McCain's Media Mob Bites Back

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Justin Sullivan / Getty

U.S. Senator John McCain (R-AZ) speaks during a campaign rally on Thursday, April 26, 2007 in Columbia, South Carolina.

After formally entering the 2008 Presidential race yesterday, John McCain loaded reporters on to his Straight Talk Express in three shifts, taking on all comers in the style that's traditionally endeared him to reporters more than voters. But he was not actually all that forthcoming, and by today, as a result, he had lost points with his expected constituency just when he is trying to kick-start his flagging campaign.

Asked several times about whether Alberto Gonzales should resign, McCain was coy on Wednesday: "Ask me tomorrow," he said, grinning, clearly implying that tomorrow, he'd make some news by calling for the Attorney General's resignation. Reporters nudged each other, happy to be in on the joke. But why not now just tell us now, we asked. "I don't want to step on the story," he said. And then, he did. Hours later reporters learned that McCain had, literally, hopped off the Straight Talk Express to talk to noted White House correspondent Larry King, with whom he was much more direct about the Department of Justice scandals: Gonzales, he said on the program Wednesday evening, should step down.

So much for endearing himself to the press. McCain's cozy relationship to journalists has been a source for criticism from conservatives (who feel he toadies up to them) and liberals (who feel they toady up to him). Delivering the Gonzales exclusive to King was not an intentional bid to prove his independence from the fourth estate — a theoretically brilliant tactical move — but the fallout provides a glimpse of a press corps ready to pounce.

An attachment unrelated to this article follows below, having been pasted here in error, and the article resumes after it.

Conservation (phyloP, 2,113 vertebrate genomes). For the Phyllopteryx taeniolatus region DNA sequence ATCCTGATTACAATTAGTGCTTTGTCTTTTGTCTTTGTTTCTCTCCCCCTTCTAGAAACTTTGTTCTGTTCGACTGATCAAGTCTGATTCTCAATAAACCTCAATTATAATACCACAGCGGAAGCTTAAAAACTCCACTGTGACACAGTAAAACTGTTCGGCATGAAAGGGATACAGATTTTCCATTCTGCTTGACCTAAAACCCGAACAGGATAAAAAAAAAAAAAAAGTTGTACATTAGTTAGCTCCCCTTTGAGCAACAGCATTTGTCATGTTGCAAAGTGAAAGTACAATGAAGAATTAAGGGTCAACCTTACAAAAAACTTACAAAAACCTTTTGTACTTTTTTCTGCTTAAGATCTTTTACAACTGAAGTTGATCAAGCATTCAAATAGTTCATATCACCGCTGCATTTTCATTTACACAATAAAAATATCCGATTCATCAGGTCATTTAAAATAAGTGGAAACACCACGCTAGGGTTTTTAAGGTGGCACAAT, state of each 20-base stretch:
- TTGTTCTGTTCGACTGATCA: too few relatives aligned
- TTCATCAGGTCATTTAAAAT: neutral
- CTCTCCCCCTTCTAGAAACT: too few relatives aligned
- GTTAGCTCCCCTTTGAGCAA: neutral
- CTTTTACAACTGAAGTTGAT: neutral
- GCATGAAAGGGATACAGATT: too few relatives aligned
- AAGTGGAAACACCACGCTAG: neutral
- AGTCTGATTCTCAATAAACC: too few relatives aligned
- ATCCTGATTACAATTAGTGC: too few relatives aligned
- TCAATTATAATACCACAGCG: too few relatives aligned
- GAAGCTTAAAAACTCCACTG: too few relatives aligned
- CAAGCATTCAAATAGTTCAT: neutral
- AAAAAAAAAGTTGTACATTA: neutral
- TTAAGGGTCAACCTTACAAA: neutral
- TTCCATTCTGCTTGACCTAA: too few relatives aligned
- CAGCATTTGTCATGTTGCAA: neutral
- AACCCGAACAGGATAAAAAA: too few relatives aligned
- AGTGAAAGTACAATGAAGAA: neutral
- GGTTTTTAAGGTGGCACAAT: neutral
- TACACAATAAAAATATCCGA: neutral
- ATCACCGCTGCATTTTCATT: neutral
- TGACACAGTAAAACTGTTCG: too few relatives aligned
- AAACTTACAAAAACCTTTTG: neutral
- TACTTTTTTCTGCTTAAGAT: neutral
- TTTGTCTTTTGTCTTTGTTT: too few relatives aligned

As the news of McCain's Gonzales announcement spread, reporters grumbled about being scooped by the wily septuagenarian. At first, McCain's staff assured them that the Senator had not intended his remarks to King to get out so soon. Then they told us they can't keep McCain from going off script, though, as one aide said, "I understand why you're mad, I do."

But tempers flared nonetheless, erupting into public view this morning at a press conference in Greenville, S.C., when New York Times reporter Adam Nagourney accused the candidate of intentionally misleading the media about his Gonzales statement. McCain repeated his assertion that he thought the Gonzales news, which surfaced around 6 p.m. yesterday, would not get out until King was broadcast at 9 p.m., and, further, "I wanted the main stories yesterday to be about my announcement." Nagourney responded that McCain could "say whatever you want, but ... some of us walked away from that feeling a little misled." McCain snapped, "I'm sorry if your tender feelings were bruised."

It was an unusually bitter retort for a man who for years has called the media "my base." Later, on the plane to Columbia, S.C., McCain trudged to Nagourney's seat, miming an exaggeratedly shamed face. His wife Cindy had sent him to apologize for being rude, he said. "A thousand pardons," he asked. But the conversation turned into another round of the same debate. McCain had said he was sorry for not calling the press corps once he knew the King show released a transcript a few hours before it aired. That's not good enough, a reporter argued, "You told us you wouldn't talk about Gonzales until tomorrow, then you turned around and talk to King."

"Aren't you guys done by nine?" McCain answered, lamely. "I thought nine o'clock would be same as tomorrow." "But we can get it in the papers," a writer pointed out, "there are still decisions being made at nine." "Some of us even blog," said another.

McCain seemed surprised by our dedication. Then someone asked about the original rationale for misleading us in the first place: "I'm just surprised that someone would just admit 'I was trying to control the narrative.'" "I didn't want to control the narrative," McCain responded, "I just wanted to keep the story about my campaign announcement."

What's the difference, exactly? "There's a difference," McCain insisted.

The conversation eventually moved on, and questions petered out. After he left, reporters discussed his apology and his excuse. No one was satisfied: "How's admitting he wanted to keep a particular story alive 'straight talk'? Maybe it's 'meta straight talk.'"

A veteran White House correspondent was slightly more forgiving: "He says he wants to keep the story about the campaign, fine. He only gets to say that once."